Note: There is an interesting conversation going on over at MOChassid's about the AIG bonuses. I don't agree with what they're saying, but still, it's a fascinating debate.
It appears that the public outrage over the AIG bonuses (see post below) has shamed the company into calling upon its executives to return the bonuses that they have received. CEO Edward Liddy said that he had “asked those who have received retention payments in excess of $100,000 or more to return at least half of those payments.” Some have “already stepped forward and returned 100 percent,” he added. (MSNBC article)
This of course, begs the question: Why only those payments that are over $100,000? A bankrupt company that is surviving on government money has no business giving out bonuses of any kind. While this arrangement still leaves a lot to be desired, I am glad to see that the public backlash against these huge conglomerates is starting to have an effect on the way that these companies are run. Hopefully this whole mess will usher in an era of corporate fiscal responsibility and responsiveness to shareholder and public concerns. Maybe public corporations will no longer be run like exclusive clubs that exist solely to benefit the executives who run it. Maybe stricter government regulation and public scrutiny will lead to more honest, transparent corporate accounting.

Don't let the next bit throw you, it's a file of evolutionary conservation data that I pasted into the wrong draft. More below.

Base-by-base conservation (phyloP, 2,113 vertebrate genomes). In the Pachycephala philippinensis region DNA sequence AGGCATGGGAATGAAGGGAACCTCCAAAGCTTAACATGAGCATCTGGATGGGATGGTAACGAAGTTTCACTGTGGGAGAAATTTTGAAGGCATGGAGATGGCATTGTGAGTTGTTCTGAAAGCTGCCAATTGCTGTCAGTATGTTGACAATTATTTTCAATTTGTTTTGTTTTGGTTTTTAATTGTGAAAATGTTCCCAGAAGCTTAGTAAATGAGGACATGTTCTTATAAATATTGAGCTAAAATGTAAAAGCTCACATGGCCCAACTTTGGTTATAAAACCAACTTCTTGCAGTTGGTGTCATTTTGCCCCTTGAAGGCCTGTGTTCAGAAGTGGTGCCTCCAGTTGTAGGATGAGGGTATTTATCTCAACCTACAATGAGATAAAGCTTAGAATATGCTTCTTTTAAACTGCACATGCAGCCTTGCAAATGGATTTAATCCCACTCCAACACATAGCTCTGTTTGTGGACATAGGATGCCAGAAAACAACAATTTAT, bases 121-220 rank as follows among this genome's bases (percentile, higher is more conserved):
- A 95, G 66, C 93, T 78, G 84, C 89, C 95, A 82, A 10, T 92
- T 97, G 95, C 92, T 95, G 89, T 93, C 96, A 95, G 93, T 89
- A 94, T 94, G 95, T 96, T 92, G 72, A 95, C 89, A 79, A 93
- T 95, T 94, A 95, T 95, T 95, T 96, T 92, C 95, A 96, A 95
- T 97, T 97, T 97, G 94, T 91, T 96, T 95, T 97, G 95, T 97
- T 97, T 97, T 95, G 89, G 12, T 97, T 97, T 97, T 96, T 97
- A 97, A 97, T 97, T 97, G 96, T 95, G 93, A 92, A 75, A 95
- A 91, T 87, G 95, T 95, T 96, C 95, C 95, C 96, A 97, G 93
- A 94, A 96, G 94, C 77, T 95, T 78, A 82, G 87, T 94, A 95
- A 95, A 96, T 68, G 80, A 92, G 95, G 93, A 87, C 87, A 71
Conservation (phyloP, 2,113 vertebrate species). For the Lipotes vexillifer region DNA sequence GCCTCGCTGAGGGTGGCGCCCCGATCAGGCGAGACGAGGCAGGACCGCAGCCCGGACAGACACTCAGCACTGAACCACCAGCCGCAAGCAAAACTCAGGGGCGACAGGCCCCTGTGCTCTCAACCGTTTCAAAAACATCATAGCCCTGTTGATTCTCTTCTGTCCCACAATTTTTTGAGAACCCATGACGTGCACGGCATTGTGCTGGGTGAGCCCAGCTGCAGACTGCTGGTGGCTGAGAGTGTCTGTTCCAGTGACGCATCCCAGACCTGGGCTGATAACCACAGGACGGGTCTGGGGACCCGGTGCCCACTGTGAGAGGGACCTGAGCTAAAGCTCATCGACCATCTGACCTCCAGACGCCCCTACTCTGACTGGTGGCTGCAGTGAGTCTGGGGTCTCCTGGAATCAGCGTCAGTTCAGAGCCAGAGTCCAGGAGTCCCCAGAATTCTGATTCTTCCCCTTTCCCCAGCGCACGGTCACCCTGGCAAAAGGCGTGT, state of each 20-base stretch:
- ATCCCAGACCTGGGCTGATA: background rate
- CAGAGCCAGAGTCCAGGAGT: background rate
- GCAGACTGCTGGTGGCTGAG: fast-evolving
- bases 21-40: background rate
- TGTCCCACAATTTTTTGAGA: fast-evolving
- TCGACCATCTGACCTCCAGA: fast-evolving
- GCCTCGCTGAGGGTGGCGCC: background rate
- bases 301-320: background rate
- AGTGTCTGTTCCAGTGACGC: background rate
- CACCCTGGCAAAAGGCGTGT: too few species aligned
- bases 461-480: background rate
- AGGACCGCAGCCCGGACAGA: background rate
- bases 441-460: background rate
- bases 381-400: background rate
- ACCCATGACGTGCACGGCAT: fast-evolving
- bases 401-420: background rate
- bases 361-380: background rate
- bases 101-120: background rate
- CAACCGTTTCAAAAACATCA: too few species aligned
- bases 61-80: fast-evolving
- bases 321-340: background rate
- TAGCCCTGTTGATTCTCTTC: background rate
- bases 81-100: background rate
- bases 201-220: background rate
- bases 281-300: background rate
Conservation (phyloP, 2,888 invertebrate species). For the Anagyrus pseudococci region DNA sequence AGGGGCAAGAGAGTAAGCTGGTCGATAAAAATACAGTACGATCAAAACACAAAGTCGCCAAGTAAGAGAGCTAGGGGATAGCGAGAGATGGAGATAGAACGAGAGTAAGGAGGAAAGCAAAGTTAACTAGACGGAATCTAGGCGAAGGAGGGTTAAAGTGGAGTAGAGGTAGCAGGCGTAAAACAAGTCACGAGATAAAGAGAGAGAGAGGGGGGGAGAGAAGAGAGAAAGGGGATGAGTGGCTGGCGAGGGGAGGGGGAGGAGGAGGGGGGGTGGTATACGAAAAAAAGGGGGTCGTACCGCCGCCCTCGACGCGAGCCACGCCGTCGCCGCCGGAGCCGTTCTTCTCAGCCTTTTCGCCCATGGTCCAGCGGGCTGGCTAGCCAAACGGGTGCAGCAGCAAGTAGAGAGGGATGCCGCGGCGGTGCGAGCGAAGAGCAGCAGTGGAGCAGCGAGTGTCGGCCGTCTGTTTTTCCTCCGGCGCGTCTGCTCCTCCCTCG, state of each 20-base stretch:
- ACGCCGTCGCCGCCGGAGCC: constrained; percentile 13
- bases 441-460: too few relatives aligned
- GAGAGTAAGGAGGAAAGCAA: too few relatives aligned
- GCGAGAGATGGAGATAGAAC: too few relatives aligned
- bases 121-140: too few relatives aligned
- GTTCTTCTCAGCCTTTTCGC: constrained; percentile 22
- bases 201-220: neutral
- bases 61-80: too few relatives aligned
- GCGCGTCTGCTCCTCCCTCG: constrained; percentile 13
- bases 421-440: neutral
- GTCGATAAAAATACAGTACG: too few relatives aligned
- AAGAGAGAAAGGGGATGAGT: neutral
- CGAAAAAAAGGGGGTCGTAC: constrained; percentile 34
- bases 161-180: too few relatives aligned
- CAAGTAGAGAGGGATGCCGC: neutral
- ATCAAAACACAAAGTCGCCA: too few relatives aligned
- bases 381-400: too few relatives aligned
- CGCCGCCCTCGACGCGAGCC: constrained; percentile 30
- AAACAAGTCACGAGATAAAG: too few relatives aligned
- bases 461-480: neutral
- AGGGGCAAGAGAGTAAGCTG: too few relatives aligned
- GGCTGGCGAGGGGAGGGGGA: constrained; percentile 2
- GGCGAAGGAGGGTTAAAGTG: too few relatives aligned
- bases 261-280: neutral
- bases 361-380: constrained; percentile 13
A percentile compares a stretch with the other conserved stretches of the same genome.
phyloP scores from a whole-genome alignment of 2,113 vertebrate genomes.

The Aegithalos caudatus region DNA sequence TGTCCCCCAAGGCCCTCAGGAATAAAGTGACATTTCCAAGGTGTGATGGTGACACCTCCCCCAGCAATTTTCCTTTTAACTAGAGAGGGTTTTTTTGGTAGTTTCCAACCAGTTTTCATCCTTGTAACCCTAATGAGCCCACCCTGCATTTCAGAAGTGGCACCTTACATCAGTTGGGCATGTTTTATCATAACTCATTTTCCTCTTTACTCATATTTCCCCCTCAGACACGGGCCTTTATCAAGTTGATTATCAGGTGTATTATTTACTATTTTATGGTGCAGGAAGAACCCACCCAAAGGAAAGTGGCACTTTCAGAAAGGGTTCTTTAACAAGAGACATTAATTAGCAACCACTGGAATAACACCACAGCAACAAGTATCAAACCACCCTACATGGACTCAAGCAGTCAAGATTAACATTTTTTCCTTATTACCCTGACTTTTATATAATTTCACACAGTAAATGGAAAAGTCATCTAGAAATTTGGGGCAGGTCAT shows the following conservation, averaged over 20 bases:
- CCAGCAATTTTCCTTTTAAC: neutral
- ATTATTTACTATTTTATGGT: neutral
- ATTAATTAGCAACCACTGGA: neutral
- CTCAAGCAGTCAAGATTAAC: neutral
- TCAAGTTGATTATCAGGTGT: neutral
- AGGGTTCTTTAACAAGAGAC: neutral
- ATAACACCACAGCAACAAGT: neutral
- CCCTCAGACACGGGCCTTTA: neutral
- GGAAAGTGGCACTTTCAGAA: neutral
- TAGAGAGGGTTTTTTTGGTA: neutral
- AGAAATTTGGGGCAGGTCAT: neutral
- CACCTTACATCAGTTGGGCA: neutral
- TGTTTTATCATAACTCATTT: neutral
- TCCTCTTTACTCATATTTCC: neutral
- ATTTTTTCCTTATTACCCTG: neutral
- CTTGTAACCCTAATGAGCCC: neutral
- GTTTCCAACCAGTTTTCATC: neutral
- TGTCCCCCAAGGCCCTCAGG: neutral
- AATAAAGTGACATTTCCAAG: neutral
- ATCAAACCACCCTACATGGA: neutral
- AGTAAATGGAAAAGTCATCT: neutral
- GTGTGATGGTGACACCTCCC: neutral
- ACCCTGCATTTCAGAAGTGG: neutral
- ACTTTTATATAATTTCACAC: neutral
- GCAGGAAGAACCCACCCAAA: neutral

Sigh. And maybe my grandma will sprout wings and learn to fly.
Update: The House of Representatives passed a bill today that would impose a 90% tax on bonuses received by employees of AIG and other companies that have been given at least $5 billion in federal bailout money. "We want our money back now for the taxpayers," House Speaker Nancy Pelosi said. (AOL article)
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